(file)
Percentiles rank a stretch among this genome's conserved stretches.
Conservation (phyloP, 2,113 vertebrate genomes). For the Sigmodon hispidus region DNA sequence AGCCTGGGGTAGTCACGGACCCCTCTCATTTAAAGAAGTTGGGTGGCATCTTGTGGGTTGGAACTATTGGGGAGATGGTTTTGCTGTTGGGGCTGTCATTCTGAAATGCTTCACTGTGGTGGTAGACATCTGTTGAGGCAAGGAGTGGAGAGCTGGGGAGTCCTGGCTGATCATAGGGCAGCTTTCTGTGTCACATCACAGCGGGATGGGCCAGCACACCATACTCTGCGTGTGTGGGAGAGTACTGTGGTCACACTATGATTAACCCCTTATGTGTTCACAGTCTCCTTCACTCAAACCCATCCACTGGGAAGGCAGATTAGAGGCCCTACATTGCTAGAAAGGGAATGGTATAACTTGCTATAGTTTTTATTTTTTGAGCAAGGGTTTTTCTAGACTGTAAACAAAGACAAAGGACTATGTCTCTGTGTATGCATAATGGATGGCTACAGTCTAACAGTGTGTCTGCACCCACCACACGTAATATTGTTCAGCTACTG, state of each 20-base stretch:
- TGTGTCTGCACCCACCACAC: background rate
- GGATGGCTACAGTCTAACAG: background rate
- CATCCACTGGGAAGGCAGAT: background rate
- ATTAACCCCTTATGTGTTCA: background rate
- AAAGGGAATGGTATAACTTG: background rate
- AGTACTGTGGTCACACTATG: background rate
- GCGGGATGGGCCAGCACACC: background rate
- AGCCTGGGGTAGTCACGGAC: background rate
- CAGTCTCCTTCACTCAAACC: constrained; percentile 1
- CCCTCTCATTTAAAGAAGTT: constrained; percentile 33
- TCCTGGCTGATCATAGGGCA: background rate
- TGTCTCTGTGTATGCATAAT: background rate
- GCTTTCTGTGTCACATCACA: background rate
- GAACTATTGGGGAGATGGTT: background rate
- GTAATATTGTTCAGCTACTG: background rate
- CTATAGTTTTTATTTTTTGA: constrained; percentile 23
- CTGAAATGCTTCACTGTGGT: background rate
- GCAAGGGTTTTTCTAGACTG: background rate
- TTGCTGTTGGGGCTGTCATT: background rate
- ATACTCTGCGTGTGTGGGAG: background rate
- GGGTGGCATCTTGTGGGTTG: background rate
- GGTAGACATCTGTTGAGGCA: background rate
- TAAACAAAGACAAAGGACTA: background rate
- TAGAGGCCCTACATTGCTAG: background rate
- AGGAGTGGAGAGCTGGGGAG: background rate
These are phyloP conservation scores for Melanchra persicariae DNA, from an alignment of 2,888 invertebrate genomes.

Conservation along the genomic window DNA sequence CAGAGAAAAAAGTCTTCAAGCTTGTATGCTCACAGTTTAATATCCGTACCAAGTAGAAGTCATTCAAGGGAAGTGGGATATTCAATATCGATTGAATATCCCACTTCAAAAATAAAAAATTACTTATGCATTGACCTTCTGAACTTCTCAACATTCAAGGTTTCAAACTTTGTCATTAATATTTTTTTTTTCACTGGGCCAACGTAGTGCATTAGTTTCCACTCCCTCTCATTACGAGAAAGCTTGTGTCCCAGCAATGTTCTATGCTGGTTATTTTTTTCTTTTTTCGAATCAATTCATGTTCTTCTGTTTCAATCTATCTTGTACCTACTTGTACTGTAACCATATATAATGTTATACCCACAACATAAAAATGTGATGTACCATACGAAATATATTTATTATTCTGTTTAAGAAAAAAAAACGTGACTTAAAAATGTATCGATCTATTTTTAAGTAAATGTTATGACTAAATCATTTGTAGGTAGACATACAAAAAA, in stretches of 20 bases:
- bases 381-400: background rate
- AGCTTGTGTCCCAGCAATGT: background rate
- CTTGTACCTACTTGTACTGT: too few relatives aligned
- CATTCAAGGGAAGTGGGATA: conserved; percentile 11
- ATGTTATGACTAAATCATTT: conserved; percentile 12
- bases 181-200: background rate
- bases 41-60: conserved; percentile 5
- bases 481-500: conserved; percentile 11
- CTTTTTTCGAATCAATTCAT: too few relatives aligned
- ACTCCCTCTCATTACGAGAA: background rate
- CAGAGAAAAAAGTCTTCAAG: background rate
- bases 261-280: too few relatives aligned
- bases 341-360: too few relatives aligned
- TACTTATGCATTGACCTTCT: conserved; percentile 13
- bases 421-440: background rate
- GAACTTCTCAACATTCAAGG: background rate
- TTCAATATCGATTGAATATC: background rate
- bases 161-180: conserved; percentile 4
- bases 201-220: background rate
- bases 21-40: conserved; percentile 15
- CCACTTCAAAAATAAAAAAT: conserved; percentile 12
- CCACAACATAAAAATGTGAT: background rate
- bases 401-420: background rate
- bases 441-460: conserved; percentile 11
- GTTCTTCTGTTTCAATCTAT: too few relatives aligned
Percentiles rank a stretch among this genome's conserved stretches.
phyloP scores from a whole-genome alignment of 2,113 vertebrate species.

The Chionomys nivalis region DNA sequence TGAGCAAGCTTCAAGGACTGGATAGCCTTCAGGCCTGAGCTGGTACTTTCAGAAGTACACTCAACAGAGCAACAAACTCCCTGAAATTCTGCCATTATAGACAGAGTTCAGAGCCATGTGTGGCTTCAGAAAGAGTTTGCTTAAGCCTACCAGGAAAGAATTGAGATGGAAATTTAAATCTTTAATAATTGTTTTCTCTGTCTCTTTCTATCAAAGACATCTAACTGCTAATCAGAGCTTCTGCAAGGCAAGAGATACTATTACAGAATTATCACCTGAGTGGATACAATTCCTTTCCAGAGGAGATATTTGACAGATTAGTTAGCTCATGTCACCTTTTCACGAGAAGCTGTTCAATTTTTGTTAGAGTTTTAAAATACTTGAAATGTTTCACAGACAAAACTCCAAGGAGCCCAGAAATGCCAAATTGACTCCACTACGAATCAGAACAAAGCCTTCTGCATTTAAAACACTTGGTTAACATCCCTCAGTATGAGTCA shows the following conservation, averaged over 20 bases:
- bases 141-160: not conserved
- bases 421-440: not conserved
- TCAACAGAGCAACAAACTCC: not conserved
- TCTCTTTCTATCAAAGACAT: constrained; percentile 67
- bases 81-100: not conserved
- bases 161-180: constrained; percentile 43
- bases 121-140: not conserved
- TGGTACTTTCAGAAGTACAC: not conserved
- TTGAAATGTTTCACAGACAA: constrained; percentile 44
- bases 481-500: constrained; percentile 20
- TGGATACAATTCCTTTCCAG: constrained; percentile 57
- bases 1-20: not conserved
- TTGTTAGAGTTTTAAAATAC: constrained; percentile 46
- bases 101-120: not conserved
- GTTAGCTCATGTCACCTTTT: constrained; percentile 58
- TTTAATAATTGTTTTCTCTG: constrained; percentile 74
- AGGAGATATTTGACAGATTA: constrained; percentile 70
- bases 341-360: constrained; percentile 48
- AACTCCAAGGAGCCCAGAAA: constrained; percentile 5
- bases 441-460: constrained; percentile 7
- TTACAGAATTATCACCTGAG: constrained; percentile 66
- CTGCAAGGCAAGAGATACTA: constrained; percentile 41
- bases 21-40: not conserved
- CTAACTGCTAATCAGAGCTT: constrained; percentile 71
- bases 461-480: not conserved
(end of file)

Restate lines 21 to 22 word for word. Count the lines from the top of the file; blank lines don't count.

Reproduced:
- TTGCTGTTGGGGCTGTCATT: background rate
- ATACTCTGCGTGTGTGGGAG: background rate